One aspect a lot of aspiring (or even experienced) drivers dread is when they need to parallel park.
If possible, you might even try to avoid it at all costs.
Not so fast.
Almost all states have parallel parking included in the driving test.
So it’s a must to master it.
Don’t worry. We’re here to help.
Today, we’re going to walk you through the realities of parallel parking. These include:
- Understanding what makes it challenging
- Situations that necessitate it
- Tips to make it easier for you to accomplish
Welcome to your all-in-one guide to parallel parking!
Are you ready? Let’s begin!
Do You Really Need to Learn How to Parallel Park?
With the wide availability of parking lots, parking garages, angled street parking spots, and valet parking, do you really need to know how to parallel park?
Well, if you want to pass your driving test, then yes, you do need to learn it.
Not only that, but what if the only option is to park between two cars parallel to the road, in line with other vehicles.
If you ask us, it’s better to know how to do it and not need it rather than require it and be at a loss.
Besides, parallel parking ISN’T that hard when you know how to do it properly.
What Makes Parallel Parking Challenging?
Parallel parking is a universal challenge for both first-time and long-time drivers.
However, some things make it worse than it actually is. Let’s explore these further so you can avoid them.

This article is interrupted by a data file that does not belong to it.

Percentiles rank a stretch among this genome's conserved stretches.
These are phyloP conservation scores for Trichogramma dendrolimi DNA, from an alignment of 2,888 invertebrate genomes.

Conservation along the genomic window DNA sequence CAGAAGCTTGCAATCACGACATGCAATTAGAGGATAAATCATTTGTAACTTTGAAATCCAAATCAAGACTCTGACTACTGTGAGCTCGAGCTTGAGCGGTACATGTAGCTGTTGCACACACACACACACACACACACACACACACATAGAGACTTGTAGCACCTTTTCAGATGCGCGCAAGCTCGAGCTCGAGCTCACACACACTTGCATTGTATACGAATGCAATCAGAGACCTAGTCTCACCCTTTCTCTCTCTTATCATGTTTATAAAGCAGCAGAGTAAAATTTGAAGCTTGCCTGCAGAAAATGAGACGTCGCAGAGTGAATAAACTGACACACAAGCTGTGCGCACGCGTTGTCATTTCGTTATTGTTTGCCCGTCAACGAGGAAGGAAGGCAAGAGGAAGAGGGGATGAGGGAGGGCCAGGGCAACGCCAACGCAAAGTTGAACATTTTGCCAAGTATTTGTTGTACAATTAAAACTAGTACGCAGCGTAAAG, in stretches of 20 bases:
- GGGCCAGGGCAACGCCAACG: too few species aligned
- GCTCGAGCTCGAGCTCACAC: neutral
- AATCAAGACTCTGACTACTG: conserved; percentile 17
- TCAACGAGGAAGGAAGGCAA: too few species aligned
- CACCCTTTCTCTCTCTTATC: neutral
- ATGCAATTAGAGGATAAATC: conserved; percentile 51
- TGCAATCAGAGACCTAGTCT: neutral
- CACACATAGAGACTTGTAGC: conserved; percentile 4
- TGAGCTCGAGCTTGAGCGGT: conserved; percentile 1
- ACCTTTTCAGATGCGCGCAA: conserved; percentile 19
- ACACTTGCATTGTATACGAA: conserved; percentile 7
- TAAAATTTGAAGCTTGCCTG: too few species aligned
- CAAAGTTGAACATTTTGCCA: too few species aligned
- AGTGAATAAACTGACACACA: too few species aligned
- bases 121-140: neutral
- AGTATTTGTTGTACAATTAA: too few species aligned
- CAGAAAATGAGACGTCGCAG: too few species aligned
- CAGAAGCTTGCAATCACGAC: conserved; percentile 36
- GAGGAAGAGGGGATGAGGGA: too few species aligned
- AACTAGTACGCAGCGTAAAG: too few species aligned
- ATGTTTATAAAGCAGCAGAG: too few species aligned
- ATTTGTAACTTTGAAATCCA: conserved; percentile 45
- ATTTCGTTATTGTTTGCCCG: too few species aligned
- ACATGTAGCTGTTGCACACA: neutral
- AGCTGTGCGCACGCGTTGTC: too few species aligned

Fear and Anxiety
The Zebra ran a poll recently and found that nearly half of their respondents have Parallelophobia or the fear of parallel parking.
Imagine the amount of stress you feel when trying to parallel park but can’t complete it. You’re simultaneously worried about holding up traffic and hitting another car.
Unfortunately, anxiety makes everything worse. It stops you from thinking clearly, which could lead to more mistakes.
Lack of Practice
Parallel parking is a skill. And just like any other ability, you can develop it with practice.
Remember, practice is the mother of all learning. Even if it makes you uncomfortable and causes stress, just start off slowly.
The less you practice it, the longer it will take to get used to the required maneuvers.
If you don’t want to cause inconveniences to other drivers on the road, you can always find a separate location to practice your parallel parking skills.
You can even use cones to mark the places of other cars. This way, even if you hit one (which you’re bound to do in the beginning), you won’t be causing damage.
Making sure that you receive quality instruction is vital to your development.
If you don’t have the correct information from the get-go, you’ll still do it incorrectly no matter how good you are at execution. Worse, if these aren’t corrected, you may form some bad habits.
Poor instruction also applies when you have someone assisting you when you attempt it. If you don’t get feedback about what you should stop doing and get advice on doing it better, you may end up with the same outcome each time.